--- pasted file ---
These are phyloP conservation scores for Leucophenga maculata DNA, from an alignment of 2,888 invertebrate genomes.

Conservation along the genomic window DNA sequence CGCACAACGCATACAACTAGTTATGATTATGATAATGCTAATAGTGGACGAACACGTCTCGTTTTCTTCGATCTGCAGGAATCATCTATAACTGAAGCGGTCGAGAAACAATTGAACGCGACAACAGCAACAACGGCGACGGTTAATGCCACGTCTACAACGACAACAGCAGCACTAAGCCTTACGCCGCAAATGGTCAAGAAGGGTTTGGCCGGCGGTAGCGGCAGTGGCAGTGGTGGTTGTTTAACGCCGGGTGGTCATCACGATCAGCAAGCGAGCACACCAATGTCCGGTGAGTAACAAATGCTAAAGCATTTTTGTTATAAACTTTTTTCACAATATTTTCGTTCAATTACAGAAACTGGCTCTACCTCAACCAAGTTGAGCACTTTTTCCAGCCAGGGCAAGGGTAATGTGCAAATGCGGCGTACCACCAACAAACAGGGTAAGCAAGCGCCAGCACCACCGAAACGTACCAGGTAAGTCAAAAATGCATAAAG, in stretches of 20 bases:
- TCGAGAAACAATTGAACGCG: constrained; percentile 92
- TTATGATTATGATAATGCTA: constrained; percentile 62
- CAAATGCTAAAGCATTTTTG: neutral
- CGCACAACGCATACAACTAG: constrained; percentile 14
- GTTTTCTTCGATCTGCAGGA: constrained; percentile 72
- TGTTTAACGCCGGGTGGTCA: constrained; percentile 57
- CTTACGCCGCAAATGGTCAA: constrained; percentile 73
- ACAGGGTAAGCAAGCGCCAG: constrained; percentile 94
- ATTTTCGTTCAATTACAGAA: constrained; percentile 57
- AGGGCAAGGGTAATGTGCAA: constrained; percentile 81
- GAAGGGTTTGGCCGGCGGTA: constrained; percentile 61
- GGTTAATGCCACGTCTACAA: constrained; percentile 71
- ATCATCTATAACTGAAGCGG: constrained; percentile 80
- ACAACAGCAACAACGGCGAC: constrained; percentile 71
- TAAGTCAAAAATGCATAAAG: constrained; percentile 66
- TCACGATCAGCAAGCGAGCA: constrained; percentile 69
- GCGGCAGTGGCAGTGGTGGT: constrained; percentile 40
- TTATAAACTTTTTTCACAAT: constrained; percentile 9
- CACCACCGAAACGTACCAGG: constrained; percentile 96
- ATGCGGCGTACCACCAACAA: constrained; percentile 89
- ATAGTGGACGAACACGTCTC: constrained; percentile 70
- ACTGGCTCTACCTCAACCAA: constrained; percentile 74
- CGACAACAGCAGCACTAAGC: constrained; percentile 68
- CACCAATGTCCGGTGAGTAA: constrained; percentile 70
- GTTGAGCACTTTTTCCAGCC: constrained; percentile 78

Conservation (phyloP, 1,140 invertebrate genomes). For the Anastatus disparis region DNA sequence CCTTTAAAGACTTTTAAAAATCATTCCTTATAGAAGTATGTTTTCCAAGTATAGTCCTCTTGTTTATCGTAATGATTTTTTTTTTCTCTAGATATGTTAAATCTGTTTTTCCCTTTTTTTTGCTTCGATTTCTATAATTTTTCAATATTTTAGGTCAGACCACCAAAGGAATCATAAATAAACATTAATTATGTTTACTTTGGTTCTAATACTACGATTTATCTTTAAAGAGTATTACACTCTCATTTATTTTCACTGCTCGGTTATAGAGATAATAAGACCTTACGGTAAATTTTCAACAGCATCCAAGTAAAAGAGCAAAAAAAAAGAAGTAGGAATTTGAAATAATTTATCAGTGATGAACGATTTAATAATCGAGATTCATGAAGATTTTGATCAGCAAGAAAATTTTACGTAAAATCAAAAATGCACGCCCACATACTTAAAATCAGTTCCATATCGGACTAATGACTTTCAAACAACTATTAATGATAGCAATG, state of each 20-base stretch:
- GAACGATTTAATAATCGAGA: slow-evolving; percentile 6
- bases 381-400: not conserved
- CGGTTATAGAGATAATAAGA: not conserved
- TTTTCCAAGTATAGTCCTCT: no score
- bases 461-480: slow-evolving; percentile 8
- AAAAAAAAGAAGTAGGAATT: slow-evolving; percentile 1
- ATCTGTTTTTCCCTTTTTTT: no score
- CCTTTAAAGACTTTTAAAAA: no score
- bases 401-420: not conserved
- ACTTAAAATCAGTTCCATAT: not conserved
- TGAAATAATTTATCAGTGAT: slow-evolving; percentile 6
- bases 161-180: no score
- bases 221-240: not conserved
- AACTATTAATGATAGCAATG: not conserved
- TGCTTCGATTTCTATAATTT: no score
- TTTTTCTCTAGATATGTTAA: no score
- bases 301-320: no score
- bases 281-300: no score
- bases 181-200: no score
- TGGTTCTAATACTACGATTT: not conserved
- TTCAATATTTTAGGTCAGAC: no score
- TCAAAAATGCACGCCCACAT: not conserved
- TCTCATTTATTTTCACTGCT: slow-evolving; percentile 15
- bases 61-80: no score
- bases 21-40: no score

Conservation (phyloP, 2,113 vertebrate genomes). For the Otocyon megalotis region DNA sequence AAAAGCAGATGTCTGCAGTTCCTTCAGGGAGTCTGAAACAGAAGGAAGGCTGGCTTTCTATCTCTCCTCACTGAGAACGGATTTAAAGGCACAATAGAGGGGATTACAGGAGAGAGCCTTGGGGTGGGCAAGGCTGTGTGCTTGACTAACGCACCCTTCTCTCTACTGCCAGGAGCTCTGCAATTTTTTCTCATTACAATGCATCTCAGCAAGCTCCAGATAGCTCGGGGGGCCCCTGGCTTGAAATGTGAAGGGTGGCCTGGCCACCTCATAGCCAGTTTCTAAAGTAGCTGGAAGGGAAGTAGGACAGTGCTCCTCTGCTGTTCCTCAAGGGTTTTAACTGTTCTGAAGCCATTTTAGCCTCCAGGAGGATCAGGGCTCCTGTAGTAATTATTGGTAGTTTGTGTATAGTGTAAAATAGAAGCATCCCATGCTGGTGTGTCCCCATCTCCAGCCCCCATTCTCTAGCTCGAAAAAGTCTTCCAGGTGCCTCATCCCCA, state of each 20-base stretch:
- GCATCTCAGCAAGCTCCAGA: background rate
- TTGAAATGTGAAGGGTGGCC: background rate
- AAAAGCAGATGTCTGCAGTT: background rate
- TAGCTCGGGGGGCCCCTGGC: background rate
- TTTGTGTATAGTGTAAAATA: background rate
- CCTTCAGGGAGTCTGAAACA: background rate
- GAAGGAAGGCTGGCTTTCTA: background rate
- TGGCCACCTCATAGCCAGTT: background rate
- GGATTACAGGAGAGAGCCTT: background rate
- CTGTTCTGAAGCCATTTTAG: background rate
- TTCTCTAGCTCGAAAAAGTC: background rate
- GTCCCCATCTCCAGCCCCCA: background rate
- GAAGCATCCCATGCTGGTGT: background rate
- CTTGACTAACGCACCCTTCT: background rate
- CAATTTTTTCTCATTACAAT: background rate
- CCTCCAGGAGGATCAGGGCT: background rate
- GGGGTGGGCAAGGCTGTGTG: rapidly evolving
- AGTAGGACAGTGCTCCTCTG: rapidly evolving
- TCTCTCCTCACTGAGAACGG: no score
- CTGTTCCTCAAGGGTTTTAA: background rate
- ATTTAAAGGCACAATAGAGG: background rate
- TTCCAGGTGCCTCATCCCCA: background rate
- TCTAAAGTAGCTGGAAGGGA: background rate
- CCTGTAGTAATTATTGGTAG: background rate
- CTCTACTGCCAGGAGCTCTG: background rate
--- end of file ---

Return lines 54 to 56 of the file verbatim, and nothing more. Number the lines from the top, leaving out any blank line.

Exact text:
Conservation (phyloP, 2,113 vertebrate genomes). For the Otocyon megalotis region DNA sequence AAAAGCAGATGTCTGCAGTTCCTTCAGGGAGTCTGAAACAGAAGGAAGGCTGGCTTTCTATCTCTCCTCACTGAGAACGGATTTAAAGGCACAATAGAGGGGATTACAGGAGAGAGCCTTGGGGTGGGCAAGGCTGTGTGCTTGACTAACGCACCCTTCTCTCTACTGCCAGGAGCTCTGCAATTTTTTCTCATTACAATGCATCTCAGCAAGCTCCAGATAGCTCGGGGGGCCCCTGGCTTGAAATGTGAAGGGTGGCCTGGCCACCTCATAGCCAGTTTCTAAAGTAGCTGGAAGGGAAGTAGGACAGTGCTCCTCTGCTGTTCCTCAAGGGTTTTAACTGTTCTGAAGCCATTTTAGCCTCCAGGAGGATCAGGGCTCCTGTAGTAATTATTGGTAGTTTGTGTATAGTGTAAAATAGAAGCATCCCATGCTGGTGTGTCCCCATCTCCAGCCCCCATTCTCTAGCTCGAAAAAGTCTTCCAGGTGCCTCATCCCCA, state of each 20-base stretch:
- GCATCTCAGCAAGCTCCAGA: background rate
- TTGAAATGTGAAGGGTGGCC: background rate